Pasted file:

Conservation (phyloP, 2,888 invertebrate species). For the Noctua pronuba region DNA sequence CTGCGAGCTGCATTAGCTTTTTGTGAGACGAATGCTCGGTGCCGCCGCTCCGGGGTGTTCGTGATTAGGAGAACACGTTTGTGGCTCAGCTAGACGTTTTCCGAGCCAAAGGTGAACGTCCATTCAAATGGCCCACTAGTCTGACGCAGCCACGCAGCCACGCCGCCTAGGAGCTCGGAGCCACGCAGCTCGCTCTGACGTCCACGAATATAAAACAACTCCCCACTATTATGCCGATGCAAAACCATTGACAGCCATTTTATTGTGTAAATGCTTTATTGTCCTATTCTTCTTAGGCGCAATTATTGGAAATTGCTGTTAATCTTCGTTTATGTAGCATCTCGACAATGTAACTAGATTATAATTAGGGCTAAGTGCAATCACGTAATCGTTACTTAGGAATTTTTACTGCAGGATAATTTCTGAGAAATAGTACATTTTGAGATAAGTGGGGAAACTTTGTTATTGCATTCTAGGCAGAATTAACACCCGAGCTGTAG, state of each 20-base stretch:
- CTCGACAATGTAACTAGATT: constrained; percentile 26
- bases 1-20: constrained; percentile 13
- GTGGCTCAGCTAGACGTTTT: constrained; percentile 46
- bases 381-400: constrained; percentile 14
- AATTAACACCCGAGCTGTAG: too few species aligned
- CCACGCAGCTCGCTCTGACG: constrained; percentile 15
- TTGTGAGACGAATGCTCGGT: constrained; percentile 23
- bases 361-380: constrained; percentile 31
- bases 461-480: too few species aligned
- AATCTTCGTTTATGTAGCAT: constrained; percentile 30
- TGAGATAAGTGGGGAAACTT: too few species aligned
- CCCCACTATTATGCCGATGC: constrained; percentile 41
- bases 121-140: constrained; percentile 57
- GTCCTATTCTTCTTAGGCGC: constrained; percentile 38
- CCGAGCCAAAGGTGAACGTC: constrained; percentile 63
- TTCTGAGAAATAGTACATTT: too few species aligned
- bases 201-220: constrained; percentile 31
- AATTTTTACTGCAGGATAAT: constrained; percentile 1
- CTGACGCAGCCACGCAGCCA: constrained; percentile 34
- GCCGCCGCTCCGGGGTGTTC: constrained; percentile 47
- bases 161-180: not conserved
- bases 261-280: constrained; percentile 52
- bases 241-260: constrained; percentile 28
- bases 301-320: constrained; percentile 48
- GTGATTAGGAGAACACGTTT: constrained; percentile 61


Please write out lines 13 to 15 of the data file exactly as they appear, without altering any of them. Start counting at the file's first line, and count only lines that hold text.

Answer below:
- CCCCACTATTATGCCGATGC: constrained; percentile 41
- bases 121-140: constrained; percentile 57
- GTCCTATTCTTCTTAGGCGC: constrained; percentile 38